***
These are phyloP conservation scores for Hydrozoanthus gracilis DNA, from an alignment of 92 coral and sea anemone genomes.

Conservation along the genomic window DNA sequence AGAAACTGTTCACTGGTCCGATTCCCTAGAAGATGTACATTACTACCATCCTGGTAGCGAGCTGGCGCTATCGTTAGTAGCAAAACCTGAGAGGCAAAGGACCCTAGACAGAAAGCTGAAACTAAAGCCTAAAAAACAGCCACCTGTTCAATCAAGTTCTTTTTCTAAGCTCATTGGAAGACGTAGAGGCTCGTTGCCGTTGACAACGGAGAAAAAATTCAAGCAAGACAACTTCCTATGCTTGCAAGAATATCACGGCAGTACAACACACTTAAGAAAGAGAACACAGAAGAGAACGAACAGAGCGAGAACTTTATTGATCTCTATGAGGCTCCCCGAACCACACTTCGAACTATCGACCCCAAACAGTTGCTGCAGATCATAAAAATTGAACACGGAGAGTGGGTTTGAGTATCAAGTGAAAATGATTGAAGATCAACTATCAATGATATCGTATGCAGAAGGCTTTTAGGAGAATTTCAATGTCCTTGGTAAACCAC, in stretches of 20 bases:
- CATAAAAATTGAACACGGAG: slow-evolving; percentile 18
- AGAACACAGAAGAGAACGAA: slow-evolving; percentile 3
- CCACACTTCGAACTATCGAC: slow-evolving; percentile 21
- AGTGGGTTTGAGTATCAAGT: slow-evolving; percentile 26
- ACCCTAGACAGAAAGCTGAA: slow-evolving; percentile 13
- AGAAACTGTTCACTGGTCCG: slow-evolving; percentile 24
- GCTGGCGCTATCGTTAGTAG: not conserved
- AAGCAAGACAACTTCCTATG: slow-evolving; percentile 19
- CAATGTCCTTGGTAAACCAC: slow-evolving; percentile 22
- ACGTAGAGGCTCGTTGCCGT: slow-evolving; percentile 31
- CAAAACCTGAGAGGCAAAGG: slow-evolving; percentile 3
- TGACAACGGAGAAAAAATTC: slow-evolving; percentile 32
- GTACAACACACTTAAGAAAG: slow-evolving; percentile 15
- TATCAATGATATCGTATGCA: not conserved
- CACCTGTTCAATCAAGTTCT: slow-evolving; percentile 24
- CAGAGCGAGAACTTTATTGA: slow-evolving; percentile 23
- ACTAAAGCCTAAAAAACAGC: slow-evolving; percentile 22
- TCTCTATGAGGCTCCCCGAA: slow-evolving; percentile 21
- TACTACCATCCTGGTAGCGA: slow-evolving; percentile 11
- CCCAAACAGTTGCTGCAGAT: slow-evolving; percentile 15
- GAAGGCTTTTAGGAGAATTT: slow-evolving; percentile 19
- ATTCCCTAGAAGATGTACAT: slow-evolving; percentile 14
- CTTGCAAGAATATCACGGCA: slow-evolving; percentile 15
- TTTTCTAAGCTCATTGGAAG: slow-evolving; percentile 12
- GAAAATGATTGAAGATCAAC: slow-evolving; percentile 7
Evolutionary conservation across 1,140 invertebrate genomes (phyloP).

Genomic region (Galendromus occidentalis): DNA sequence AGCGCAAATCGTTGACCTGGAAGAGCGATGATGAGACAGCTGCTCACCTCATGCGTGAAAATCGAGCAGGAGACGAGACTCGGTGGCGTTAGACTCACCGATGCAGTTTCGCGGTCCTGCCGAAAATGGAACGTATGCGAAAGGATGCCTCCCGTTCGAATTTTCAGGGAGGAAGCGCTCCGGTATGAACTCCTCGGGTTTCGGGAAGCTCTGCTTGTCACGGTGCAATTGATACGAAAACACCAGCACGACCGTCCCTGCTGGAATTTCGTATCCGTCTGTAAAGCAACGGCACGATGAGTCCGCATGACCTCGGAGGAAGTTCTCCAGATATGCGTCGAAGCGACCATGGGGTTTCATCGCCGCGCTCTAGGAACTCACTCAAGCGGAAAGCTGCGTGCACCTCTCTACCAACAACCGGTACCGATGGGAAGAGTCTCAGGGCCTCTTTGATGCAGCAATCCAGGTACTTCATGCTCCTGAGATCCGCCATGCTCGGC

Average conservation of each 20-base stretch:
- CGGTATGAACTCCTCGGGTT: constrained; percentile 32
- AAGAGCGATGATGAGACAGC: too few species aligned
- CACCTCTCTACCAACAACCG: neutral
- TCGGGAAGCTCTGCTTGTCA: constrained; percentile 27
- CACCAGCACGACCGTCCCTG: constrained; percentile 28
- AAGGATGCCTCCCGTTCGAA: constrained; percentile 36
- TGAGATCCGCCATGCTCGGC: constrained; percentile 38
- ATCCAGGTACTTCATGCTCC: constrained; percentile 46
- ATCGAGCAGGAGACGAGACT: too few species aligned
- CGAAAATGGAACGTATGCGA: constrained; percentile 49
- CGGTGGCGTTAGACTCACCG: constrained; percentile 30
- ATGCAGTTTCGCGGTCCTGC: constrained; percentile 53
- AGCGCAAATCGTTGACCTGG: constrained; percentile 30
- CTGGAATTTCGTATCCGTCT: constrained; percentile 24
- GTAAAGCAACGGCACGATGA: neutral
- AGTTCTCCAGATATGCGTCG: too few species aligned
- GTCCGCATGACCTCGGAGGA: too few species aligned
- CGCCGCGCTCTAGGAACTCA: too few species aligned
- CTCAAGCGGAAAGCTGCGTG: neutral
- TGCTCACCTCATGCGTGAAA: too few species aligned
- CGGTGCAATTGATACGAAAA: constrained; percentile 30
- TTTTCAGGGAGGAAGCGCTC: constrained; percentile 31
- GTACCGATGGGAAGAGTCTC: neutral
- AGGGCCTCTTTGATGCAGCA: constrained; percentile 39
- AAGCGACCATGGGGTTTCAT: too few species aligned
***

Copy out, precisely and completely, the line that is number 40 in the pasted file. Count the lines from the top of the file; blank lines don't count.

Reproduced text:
- CGAAAATGGAACGTATGCGA: constrained; percentile 49